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UFC Featherweight Champion Conor McGregor reacts as he leaves the stage after the UFC 205 press conference at The Theater at Madison Square Garden on November 10, 2016 in New York City. (Michael Reaves/Getty Images)
UFC Featherweight Champion Conor McGregor reacts as he leaves the stage after the UFC 205 press conference at The Theater at Madison Square Garden on November 10, 2016 in New York City. (Michael Reaves/Getty Images)

Kelly: UFC’s Conor McGregor is a sports icon for the Trump era Add to ...

In keeping with cage fighting’s rich tradition of political curiosity, UFC champion Conor McGregor said this week that he “just could not give a bollocks” about Donald Trump.

Pressed gently, McGregor veered toward Infowars-lite paranoia.

“I don’t think whoever wins, anything’s going to change. The public are just brainwashed … I don’t think either of those two contenders have any power in anything anyway.”

Then, in a perfectly absurd about-face – would you run for office some day?

“Maybe.”

McGregor is a crude, telegenic blowhard who’s about as bright as a box of hammers. That’s never stopped him from talking. And talking. And talking. McGregor talks the way the rest of us draw breath – without any conscious input. There is something charming about this dimwitted irrepressibility.

Does that sound familiar?

McGregor’s Irish, but he is the athlete America … well, “needs” would be the wrong word. He’s the athlete America’s getting right now. He’s the one they asked for. He’s all their populist fantasies and progressive nightmares made corporeal. He’s a leering, low-rent ubermensch taking control of the white-trash national pastime.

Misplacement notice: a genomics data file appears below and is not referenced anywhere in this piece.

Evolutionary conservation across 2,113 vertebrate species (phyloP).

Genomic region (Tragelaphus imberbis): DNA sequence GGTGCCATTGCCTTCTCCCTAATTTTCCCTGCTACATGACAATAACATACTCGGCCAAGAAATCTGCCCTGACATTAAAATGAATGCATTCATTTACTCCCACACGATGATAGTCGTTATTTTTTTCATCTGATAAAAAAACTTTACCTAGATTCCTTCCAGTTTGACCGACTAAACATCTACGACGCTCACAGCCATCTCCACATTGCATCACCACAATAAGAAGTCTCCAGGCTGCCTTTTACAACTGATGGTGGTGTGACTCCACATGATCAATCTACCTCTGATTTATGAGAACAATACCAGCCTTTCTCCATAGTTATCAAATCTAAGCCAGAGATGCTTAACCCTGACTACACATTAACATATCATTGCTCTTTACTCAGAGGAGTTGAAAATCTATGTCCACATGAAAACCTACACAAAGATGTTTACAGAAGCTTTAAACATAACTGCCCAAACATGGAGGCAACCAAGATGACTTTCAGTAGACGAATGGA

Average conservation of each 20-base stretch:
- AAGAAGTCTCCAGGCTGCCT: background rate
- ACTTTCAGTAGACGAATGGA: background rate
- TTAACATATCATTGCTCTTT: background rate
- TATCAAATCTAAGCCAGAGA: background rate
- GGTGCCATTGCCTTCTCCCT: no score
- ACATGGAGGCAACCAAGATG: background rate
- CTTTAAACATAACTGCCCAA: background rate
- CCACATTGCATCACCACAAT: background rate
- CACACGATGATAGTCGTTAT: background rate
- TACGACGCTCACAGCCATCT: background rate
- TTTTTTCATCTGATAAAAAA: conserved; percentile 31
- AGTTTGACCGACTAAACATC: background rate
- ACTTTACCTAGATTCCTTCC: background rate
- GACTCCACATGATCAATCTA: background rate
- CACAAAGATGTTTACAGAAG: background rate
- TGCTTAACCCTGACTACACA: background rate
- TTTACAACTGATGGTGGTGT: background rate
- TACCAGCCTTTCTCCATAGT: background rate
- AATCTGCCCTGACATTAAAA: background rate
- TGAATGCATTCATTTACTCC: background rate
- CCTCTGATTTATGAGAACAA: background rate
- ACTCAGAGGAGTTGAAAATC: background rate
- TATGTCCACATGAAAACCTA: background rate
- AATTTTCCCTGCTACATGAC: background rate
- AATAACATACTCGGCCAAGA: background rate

The people who most dislike his vulgar approach can’t stop obsessing about him. He is a natural point of fixation. That might also sound familiar.

What may be McGregor’s greatest attraction is that he is free of worry. In more placid political times, it would make him seem simple-minded (especially since he’s lost before). But now that the world has gone all pear-shaped, that sort of self-confidence qualifies as a superpower.

In unsettling times, the herd moves toward figures that radiate certainty. And no one believes in themselves the way Conor McGregor can. Just ask him.

On Saturday, McGregor will headline a fight card at Madison Square Garden. It’s a big moment for mixed-martial arts – the first blowout since UFC was sold to a Wall Street/Hollywood consortium for $4-billion (U.S.); first time at MSG; first time in New York State; first time McGregor gets the spotlight all to himself.

Most importantly, it’s another first chance to get another first look at another of UFC’s generational stars. We’ve done this a few times before, with mixed results.

All of McGregor’s predecessors as top dog have been flawed in some way. Either they peaked too early in the sport’s development (Chuck Liddell); were dull as dirt outside the ring (Anderson Silva); can’t get themselves together (Jon Jones), or can’t stay on their feet once people get interested (Ronda Rousey).

What UFC needs is simple. They need someone to shout his/her way to the centre of the conversation, then stay there long enough for people to get used to them.

McGregor was their guy several months ago. This week, he’s the guy to the power of infinity.